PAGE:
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Know Thyself, Don’t Watch Yourself

One of the great turning points in the spiritual life is the realization that progress – growth into spiritual maturity – comes when we know ourselves. Finally aware that knowledge of our failings can be a great ally in fighting the good fight Christians often look inward to root out the debris that comes with living in a culture as messy as our own. But there is a world of difference between knowing one’s strengths and weaknesses and overanalyzing the ego and its musings.

You see, as human beings we have this seemingly unique ability to turn inward, to reflect on our experiences not just after they have occurred but while they are still unfolding. We can watch a movie and then turn inward to see how it made us feel. We can have an argument and reflect upon the triggers within our minds that made us lose control.  This, so far as it goes, is not only helpful but necessary for maturity of any kind.

But then there are the moments when we choose to reflect while experiencing something true, good or beautiful.  We hold the child that God has given us and rather than allowing that loving embrace to fill us up we watch ourselves holding the child. On another occasion we look into the eyes of the person that we love and rather than losing ourselves in the moment we watch ourselves for how we look in love. Brought to its logical conclusion we begin also to distance ourselves from the Holy Mass and rather than lose ourselves in it we tend more and more to see it as something on a screen.  It is because of this that entertainment and not engagement becomes the measuring stick for one’s experience at Church.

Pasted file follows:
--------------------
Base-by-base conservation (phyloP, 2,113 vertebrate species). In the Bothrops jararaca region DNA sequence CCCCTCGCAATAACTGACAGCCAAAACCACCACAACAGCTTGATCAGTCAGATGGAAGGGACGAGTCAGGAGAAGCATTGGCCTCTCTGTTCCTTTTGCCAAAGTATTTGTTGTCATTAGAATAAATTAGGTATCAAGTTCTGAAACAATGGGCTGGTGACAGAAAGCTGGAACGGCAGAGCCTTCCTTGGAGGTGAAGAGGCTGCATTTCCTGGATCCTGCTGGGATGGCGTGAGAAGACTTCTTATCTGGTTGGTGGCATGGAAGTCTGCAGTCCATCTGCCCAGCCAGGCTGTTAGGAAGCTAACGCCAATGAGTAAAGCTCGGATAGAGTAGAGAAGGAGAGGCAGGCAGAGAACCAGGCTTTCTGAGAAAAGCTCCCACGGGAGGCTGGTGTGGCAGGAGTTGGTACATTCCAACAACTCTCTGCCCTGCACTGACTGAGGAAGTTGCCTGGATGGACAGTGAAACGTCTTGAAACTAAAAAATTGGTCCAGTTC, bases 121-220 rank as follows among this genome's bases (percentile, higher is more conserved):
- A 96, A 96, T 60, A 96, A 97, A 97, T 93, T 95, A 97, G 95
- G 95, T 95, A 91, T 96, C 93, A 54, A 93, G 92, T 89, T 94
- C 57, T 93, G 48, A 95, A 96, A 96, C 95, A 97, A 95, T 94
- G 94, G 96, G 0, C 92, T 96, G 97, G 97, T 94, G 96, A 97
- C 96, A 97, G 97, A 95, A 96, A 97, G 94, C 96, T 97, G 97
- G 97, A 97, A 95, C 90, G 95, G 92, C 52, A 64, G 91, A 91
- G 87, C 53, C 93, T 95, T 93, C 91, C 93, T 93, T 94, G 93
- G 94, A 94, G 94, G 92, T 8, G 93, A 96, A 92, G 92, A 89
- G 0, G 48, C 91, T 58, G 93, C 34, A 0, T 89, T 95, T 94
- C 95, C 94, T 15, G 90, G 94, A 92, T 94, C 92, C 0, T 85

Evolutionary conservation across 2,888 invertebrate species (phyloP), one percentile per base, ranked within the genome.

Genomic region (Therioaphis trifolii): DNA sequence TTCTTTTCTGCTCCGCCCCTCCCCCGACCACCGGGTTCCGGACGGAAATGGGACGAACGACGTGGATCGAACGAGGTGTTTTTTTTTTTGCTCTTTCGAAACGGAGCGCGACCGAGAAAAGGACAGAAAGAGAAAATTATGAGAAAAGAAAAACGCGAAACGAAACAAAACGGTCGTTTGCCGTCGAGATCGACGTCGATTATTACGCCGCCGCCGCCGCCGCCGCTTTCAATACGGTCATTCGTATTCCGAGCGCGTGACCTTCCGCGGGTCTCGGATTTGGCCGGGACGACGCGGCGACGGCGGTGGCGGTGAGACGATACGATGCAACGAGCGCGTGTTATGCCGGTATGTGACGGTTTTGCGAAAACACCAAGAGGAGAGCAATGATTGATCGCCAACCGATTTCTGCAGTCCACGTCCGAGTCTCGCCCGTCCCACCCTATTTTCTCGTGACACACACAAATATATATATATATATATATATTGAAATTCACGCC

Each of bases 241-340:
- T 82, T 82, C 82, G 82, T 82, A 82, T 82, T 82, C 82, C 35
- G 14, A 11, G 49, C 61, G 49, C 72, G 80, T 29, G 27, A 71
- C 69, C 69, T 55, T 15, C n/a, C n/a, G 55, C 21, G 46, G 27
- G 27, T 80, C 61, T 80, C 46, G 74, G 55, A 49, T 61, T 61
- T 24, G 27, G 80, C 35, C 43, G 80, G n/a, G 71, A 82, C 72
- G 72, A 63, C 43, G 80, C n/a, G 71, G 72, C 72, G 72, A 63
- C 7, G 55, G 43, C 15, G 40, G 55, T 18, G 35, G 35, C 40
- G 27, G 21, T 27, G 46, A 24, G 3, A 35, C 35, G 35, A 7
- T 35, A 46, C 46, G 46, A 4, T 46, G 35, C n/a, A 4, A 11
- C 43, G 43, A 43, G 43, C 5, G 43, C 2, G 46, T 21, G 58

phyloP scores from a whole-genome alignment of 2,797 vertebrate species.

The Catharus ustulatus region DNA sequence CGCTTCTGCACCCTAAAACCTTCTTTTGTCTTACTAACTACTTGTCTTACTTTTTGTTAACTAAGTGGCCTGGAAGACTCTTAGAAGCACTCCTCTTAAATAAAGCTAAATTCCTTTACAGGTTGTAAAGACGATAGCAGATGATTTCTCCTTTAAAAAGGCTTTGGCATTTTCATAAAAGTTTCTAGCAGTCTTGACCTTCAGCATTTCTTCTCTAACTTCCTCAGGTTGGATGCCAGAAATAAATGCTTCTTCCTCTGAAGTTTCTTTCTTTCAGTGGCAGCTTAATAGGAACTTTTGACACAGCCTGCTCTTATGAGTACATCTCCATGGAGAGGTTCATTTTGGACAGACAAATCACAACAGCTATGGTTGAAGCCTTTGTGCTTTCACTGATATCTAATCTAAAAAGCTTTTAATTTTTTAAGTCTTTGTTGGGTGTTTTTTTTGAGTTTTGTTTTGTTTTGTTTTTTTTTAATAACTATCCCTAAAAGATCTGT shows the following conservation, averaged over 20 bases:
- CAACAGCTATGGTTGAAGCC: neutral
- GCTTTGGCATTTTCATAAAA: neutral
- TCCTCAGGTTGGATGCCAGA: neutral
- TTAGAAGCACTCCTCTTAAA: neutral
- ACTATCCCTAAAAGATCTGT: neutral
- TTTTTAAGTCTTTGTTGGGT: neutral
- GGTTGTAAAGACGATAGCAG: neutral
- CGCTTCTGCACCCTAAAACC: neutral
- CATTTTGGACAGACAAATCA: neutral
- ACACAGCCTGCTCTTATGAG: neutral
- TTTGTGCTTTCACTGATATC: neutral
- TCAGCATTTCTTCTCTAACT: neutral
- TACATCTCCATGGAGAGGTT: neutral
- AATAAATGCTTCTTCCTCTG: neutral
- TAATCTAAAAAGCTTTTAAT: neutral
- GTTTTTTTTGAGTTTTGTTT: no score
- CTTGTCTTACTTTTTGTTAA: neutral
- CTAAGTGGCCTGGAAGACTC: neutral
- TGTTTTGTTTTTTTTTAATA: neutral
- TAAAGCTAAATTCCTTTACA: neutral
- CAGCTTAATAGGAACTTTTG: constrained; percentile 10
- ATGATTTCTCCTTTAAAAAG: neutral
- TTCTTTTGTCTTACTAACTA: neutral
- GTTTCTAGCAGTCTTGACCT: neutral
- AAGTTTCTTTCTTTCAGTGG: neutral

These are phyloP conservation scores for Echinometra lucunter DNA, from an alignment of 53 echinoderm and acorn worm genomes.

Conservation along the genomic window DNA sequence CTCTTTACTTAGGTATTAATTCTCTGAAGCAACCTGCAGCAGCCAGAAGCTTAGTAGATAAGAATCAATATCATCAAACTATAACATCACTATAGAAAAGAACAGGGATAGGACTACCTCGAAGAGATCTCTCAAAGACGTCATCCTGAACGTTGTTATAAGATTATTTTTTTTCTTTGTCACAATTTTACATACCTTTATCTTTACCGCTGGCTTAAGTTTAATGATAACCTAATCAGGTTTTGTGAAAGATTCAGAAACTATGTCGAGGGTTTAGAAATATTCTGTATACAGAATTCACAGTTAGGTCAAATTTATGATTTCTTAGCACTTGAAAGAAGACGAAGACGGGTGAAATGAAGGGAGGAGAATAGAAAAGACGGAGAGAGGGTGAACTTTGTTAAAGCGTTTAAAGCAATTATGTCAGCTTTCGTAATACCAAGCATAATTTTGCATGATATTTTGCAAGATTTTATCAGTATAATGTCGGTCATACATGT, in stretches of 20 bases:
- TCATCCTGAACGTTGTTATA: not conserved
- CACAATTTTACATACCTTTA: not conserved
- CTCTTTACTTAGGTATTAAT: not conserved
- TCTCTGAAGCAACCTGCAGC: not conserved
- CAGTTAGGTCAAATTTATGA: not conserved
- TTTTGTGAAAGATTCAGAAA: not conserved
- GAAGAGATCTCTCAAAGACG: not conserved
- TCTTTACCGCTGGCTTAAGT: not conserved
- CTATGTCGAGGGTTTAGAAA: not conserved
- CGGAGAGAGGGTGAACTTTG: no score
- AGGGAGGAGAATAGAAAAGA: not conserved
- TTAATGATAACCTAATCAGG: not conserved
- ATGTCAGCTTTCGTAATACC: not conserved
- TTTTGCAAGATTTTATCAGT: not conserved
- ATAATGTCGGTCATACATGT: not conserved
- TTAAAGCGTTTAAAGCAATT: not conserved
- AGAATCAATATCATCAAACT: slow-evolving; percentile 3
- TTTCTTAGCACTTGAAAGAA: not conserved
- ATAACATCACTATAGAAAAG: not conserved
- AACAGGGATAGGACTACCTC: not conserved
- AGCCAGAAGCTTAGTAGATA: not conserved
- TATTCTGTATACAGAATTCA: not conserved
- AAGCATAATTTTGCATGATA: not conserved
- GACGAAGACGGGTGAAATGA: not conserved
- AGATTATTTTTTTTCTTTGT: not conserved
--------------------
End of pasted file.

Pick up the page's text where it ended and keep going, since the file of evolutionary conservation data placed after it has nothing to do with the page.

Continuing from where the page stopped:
What these latter examples have in common is that one is trying to be a spectator when in fact it is necessary to be an active participant. The child, my love, the event which brings heaven and earth together, these all concern me greatly and I am required by my very nature and new life in Christ to live them out.

Any spiritual director or guide will tell you that you have to know yourself if you are going to grow in the spiritual life, but just be careful that you do not become a third party observer, detached from the most intimate and precious moments that God has to give you. So yes, know yourself, your vices and virtues, weaknesses and strengths, but don’t watch yourself or the drama that is your life will pass you by.

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